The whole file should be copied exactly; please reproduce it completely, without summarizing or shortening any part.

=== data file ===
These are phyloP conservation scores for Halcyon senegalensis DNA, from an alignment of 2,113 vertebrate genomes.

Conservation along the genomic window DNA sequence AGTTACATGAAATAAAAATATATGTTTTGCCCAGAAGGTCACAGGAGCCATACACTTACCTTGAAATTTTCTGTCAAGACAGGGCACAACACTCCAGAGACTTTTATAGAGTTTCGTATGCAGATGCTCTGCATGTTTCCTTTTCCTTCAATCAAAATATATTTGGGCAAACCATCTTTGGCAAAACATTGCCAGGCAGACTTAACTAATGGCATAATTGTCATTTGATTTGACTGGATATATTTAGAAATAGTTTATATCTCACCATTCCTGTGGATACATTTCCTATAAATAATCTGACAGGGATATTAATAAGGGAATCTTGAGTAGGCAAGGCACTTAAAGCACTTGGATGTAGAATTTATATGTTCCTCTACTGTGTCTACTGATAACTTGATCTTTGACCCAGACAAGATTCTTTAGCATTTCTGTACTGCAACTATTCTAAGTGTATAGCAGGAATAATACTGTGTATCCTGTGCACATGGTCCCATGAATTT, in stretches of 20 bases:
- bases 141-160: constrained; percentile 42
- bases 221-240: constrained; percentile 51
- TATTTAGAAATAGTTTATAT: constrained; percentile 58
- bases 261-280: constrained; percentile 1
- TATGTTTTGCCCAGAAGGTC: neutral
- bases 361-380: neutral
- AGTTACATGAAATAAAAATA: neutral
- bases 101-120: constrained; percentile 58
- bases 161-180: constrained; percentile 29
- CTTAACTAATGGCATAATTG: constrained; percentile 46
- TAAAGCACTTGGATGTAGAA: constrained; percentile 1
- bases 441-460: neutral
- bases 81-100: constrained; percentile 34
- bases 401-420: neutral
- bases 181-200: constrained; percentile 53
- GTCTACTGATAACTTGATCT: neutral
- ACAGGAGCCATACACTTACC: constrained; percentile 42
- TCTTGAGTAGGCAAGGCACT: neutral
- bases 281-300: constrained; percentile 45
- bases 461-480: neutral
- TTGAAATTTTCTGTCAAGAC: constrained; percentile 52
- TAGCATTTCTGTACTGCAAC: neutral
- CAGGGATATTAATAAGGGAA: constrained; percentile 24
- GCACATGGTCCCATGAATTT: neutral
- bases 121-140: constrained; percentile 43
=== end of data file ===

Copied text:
These are phyloP conservation scores for Halcyon senegalensis DNA, from an alignment of 2,113 vertebrate genomes.

Conservation along the genomic window DNA sequence AGTTACATGAAATAAAAATATATGTTTTGCCCAGAAGGTCACAGGAGCCATACACTTACCTTGAAATTTTCTGTCAAGACAGGGCACAACACTCCAGAGACTTTTATAGAGTTTCGTATGCAGATGCTCTGCATGTTTCCTTTTCCTTCAATCAAAATATATTTGGGCAAACCATCTTTGGCAAAACATTGCCAGGCAGACTTAACTAATGGCATAATTGTCATTTGATTTGACTGGATATATTTAGAAATAGTTTATATCTCACCATTCCTGTGGATACATTTCCTATAAATAATCTGACAGGGATATTAATAAGGGAATCTTGAGTAGGCAAGGCACTTAAAGCACTTGGATGTAGAATTTATATGTTCCTCTACTGTGTCTACTGATAACTTGATCTTTGACCCAGACAAGATTCTTTAGCATTTCTGTACTGCAACTATTCTAAGTGTATAGCAGGAATAATACTGTGTATCCTGTGCACATGGTCCCATGAATTT, in stretches of 20 bases:
- bases 141-160: constrained; percentile 42
- bases 221-240: constrained; percentile 51
- TATTTAGAAATAGTTTATAT: constrained; percentile 58
- bases 261-280: constrained; percentile 1
- TATGTTTTGCCCAGAAGGTC: neutral
- bases 361-380: neutral
- AGTTACATGAAATAAAAATA: neutral
- bases 101-120: constrained; percentile 58
- bases 161-180: constrained; percentile 29
- CTTAACTAATGGCATAATTG: constrained; percentile 46
- TAAAGCACTTGGATGTAGAA: constrained; percentile 1
- bases 441-460: neutral
- bases 81-100: constrained; percentile 34
- bases 401-420: neutral
- bases 181-200: constrained; percentile 53
- GTCTACTGATAACTTGATCT: neutral
- ACAGGAGCCATACACTTACC: constrained; percentile 42
- TCTTGAGTAGGCAAGGCACT: neutral
- bases 281-300: constrained; percentile 45
- bases 461-480: neutral
- TTGAAATTTTCTGTCAAGAC: constrained; percentile 52
- TAGCATTTCTGTACTGCAAC: neutral
- CAGGGATATTAATAAGGGAA: constrained; percentile 24
- GCACATGGTCCCATGAATTT: neutral
- bases 121-140: constrained; percentile 43